Ask a writer why they write and you’ll get a thousan answers or at least a thousand essays. I’ve written nearly that many responses to this age-old question since I started writing as a hobby maybe 20 years ago.
Leigh Stein is my role model, despite being 10 years younger than me. I adore her the way I assume younger women worship Instagram influencers. Her work has appeared in the New York Times, the New Yorker, the Washington Post, and every other publication worth writing for, was co-founder of Out of the Binders/BinderCon, is a memoir and fiction writer, and coaches other writers.
Just when I thought I’d read every memoir there was to read about brain injury, another one dropped into my consciousness. This one, from 2012, is from a fellow Midwest author Louise Krug. Like me, she was featured in the #Midwessay series on Essay Daily. She explains so well what it is like to be Midwestern in her essay by describing all the things she does not say. Her book, Louise: Amended describes what happens after a cavernous angioma appears at the base of her brain and has surgery to remove it.
As a Midwesterner my whole life, I can’t tell you how excited I am about a series of essays appearing on Essay Daily Titled #MidwessayWriters from the Midwest have been contributing essays describing what the Midwest essay looks like in 2021.
I read a lot of memoirs. I read a lot of memoirs about people with diseases. But when I read Between Two Kingdoms: A Memoir of a Life Interrupted by Suleika Jaouad, I was still surprised that I was reading so much about a woman’s journey through cancer and not more about her actual journey after cancer.
Although 2020 has kept me away from loved ones more than usual, as a self-proclaimed writer, I still get the same question no matter how long it has been when I see one of my fans.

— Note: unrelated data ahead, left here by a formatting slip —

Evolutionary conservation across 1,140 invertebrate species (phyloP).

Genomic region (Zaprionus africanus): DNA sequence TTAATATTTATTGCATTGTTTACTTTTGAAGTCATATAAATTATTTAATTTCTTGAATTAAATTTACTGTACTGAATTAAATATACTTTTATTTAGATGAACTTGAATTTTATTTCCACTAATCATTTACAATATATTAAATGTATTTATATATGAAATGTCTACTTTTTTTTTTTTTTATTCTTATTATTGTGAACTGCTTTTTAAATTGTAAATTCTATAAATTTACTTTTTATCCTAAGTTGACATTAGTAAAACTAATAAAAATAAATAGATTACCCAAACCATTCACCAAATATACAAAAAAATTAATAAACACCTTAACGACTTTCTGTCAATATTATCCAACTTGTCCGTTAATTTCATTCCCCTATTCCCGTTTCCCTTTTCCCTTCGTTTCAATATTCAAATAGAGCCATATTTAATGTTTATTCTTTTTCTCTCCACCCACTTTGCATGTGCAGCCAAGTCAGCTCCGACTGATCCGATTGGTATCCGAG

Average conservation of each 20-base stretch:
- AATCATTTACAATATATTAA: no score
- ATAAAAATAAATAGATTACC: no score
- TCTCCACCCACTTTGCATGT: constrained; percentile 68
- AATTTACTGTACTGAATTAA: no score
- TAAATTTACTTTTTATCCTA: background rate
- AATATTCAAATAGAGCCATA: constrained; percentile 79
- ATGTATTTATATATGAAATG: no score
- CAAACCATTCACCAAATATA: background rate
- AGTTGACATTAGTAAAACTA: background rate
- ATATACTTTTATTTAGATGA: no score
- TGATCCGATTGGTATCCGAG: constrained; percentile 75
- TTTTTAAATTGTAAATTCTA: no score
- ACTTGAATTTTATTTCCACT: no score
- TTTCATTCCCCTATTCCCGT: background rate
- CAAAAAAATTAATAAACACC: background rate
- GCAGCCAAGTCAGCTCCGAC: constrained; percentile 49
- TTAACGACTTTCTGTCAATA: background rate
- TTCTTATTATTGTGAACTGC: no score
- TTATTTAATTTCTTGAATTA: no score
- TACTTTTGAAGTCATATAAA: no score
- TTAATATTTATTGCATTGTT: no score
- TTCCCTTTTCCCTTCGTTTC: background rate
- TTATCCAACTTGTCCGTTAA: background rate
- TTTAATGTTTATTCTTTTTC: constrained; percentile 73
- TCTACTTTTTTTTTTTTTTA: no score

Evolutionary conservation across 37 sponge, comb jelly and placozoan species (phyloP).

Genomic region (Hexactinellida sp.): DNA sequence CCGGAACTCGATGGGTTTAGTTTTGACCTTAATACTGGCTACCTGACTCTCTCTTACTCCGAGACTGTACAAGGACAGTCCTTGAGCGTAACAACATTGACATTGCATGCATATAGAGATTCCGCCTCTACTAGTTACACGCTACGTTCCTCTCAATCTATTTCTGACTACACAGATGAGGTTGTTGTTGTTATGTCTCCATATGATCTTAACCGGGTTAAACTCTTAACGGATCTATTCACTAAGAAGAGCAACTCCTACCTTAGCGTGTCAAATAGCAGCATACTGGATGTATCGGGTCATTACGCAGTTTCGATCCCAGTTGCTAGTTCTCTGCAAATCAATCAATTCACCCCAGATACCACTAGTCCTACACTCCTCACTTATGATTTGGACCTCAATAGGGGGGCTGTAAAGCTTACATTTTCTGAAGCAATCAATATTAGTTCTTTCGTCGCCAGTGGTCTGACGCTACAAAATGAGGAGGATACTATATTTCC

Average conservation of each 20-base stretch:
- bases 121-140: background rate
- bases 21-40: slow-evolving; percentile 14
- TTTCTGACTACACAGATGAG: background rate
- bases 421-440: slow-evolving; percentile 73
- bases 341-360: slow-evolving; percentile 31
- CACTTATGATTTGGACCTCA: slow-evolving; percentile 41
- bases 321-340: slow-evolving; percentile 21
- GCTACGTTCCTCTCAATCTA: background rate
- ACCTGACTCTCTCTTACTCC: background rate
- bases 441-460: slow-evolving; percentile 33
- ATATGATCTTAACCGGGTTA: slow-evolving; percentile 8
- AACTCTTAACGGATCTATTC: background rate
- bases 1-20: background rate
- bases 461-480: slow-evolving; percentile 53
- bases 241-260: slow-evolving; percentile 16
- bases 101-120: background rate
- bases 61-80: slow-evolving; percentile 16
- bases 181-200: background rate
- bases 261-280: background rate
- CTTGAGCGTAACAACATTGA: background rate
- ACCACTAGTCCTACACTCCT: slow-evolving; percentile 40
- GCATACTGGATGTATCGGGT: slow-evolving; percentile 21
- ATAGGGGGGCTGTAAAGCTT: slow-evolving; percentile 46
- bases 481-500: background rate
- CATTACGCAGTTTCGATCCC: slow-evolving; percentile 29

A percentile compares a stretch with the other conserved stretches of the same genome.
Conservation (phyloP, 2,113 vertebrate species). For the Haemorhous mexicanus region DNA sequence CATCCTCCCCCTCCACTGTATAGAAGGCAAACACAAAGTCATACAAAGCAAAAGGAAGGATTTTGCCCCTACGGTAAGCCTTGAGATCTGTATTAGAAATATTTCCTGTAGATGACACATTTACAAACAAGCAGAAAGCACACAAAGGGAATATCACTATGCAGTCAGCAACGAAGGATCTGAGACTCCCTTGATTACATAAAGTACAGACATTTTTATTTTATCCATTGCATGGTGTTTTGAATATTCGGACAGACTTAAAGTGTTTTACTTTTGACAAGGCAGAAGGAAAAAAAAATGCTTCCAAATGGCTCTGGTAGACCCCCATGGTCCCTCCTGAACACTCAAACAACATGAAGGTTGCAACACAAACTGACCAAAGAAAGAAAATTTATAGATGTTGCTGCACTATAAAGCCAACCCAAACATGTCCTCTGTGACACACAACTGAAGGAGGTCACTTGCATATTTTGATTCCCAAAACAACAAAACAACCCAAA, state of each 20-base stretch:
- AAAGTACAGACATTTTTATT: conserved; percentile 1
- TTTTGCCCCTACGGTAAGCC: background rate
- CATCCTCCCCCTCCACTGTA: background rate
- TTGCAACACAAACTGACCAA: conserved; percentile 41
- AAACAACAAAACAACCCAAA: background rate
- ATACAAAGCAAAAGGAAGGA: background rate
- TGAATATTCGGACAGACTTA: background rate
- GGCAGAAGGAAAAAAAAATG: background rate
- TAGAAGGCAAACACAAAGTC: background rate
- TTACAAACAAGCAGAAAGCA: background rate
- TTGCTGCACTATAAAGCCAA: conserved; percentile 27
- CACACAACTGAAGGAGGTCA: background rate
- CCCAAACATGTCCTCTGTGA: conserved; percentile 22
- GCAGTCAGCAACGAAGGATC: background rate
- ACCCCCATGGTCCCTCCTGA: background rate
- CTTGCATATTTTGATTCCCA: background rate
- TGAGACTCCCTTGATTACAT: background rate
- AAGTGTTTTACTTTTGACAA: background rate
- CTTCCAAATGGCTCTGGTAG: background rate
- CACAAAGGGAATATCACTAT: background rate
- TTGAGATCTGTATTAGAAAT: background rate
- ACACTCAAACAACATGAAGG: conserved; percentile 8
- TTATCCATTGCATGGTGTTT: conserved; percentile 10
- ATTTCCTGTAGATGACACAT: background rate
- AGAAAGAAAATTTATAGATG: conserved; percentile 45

A little more than a week away from Christmas, it finally hit. The spirit. I propelled me as I drove from store to store looking for a tiny tree that I could place in my living room. I bought one of the half-sized trees last year when the fake tree I had seemed too much of a hassle and just too ugly to put up.
I recently had a chance to review What’s the Story? Building Blocks for Fiction Writing by Melissa Donovan. I know it sounds like hyperbole to say that this book has everything you need to know about writing, but it really covers a lot.
They say denial ain’t just a river, but 2020 has been flooded with it. From COVID debunkers to a president who won’t concede the election, 2020 is the crazy man at the podium who refuses to admit his hair dye is running down his temple.
When I was a kid, I loved Pippi Longstocking. I remember her being a bit eccentric and unconventional, but what I loved most about her was that she had red hair like me. I had no idea that these books were thirty years old when I was reading them, or that they were written by a Swedish woman, Astrid Lindgren, who was ever bit as unorthodox for her time as the character she created.